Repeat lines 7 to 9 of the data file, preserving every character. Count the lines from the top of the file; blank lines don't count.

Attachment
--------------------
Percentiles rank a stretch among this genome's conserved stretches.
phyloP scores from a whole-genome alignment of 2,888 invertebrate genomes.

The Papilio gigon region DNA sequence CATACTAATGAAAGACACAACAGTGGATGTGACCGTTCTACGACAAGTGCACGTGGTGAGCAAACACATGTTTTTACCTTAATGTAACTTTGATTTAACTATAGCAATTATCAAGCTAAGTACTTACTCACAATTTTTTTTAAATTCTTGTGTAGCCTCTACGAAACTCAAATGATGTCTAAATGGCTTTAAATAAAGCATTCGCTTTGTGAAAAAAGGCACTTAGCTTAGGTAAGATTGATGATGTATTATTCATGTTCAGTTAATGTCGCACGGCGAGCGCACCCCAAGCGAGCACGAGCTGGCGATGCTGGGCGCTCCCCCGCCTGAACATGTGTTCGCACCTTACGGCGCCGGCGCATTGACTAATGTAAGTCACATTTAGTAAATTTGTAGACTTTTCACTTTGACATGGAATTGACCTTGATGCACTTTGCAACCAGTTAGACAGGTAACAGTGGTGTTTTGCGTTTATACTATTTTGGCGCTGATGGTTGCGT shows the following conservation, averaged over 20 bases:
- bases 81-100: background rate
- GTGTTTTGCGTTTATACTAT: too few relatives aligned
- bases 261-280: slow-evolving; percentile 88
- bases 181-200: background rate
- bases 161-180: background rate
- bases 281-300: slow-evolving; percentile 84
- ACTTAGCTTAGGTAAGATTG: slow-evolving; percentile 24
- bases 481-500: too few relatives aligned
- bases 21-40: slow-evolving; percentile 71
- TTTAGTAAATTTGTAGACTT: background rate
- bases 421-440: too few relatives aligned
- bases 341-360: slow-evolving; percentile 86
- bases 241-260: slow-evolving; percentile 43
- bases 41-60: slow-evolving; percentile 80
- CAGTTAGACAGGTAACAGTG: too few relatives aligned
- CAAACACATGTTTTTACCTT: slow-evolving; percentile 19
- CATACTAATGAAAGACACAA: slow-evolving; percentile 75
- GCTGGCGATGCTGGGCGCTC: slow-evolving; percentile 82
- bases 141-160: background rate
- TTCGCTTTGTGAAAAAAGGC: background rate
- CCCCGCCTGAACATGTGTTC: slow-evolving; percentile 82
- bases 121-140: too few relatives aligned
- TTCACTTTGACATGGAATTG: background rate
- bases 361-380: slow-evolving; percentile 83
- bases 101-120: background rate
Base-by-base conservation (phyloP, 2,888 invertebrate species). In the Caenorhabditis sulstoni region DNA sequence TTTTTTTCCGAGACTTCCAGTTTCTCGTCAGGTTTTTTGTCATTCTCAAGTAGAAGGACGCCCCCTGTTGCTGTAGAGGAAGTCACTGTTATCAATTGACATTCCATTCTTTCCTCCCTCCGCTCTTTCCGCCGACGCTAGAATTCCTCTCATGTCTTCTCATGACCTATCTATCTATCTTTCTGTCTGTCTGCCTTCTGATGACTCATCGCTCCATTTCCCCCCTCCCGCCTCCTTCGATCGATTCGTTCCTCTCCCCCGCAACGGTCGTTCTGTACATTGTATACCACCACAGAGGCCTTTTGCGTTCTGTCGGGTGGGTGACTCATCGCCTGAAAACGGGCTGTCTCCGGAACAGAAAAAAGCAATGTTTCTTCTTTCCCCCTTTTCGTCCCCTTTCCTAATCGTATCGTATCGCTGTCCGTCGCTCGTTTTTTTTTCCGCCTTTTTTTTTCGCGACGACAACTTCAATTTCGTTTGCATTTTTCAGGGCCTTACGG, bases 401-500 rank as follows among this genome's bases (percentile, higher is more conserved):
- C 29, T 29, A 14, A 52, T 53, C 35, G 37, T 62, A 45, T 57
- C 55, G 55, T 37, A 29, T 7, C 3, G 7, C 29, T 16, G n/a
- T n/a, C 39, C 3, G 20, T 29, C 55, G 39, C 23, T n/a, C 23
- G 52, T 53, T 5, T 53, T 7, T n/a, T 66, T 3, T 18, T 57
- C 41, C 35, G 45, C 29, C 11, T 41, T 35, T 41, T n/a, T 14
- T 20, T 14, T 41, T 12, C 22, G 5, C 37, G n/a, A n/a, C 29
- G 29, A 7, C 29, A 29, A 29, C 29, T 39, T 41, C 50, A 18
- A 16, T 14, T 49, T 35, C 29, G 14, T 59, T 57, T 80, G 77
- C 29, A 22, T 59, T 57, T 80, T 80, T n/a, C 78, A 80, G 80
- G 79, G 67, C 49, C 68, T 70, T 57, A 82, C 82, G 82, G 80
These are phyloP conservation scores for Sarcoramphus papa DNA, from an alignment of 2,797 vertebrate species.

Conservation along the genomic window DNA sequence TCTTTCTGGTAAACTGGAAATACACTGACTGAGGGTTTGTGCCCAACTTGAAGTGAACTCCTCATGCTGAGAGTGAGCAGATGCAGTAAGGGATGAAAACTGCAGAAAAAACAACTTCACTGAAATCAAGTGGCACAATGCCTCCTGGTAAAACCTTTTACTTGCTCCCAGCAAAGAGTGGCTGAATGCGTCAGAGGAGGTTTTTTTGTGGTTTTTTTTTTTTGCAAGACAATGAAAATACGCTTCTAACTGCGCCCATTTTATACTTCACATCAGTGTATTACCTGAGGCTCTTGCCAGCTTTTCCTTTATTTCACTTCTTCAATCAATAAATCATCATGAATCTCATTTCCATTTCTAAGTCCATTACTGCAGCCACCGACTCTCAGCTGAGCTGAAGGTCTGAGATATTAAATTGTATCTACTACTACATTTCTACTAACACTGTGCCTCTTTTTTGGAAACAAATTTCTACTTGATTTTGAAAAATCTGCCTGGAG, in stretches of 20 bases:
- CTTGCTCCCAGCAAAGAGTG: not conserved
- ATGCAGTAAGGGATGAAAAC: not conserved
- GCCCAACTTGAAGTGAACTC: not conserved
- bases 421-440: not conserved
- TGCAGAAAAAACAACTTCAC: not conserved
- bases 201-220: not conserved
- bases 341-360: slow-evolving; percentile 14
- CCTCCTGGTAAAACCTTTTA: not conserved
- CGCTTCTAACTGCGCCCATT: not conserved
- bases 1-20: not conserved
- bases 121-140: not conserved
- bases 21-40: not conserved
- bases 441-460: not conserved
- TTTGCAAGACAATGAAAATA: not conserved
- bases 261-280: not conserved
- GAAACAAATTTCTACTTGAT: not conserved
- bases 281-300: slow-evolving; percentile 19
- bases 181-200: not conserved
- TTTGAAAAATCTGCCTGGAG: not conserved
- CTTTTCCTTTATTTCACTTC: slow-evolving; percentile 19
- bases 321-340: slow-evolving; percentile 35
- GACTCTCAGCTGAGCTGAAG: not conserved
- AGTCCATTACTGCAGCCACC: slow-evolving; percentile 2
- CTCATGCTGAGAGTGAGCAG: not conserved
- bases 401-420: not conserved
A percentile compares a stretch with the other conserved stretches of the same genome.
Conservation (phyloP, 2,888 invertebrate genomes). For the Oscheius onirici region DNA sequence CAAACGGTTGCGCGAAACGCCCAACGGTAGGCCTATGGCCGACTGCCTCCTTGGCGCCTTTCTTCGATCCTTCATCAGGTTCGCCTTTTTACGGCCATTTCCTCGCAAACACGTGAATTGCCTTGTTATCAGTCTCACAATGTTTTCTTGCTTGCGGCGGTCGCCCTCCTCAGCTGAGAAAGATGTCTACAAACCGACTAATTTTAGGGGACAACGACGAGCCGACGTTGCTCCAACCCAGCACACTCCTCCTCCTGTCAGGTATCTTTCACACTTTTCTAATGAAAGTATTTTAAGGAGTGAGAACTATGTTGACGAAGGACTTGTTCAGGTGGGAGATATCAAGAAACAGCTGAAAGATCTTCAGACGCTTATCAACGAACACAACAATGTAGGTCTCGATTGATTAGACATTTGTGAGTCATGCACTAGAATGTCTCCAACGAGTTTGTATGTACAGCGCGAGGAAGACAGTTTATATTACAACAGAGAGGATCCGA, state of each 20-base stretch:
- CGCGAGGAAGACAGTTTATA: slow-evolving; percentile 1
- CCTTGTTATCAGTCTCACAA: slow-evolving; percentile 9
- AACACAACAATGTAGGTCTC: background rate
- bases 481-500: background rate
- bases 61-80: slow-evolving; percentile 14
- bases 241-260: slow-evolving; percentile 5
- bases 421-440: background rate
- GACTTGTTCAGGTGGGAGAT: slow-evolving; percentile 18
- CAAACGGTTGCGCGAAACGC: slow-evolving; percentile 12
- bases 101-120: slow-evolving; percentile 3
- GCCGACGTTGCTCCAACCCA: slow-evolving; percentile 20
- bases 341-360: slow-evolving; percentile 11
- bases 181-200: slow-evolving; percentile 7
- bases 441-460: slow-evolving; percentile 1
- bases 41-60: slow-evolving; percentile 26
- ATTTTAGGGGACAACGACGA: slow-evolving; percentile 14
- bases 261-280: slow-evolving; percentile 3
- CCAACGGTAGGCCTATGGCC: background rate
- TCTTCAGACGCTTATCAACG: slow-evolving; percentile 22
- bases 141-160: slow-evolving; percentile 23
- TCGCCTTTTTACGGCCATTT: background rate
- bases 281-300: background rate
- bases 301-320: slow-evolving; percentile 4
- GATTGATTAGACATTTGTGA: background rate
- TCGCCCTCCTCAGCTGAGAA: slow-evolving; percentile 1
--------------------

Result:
- bases 181-200: background rate
- bases 161-180: background rate
- bases 281-300: slow-evolving; percentile 84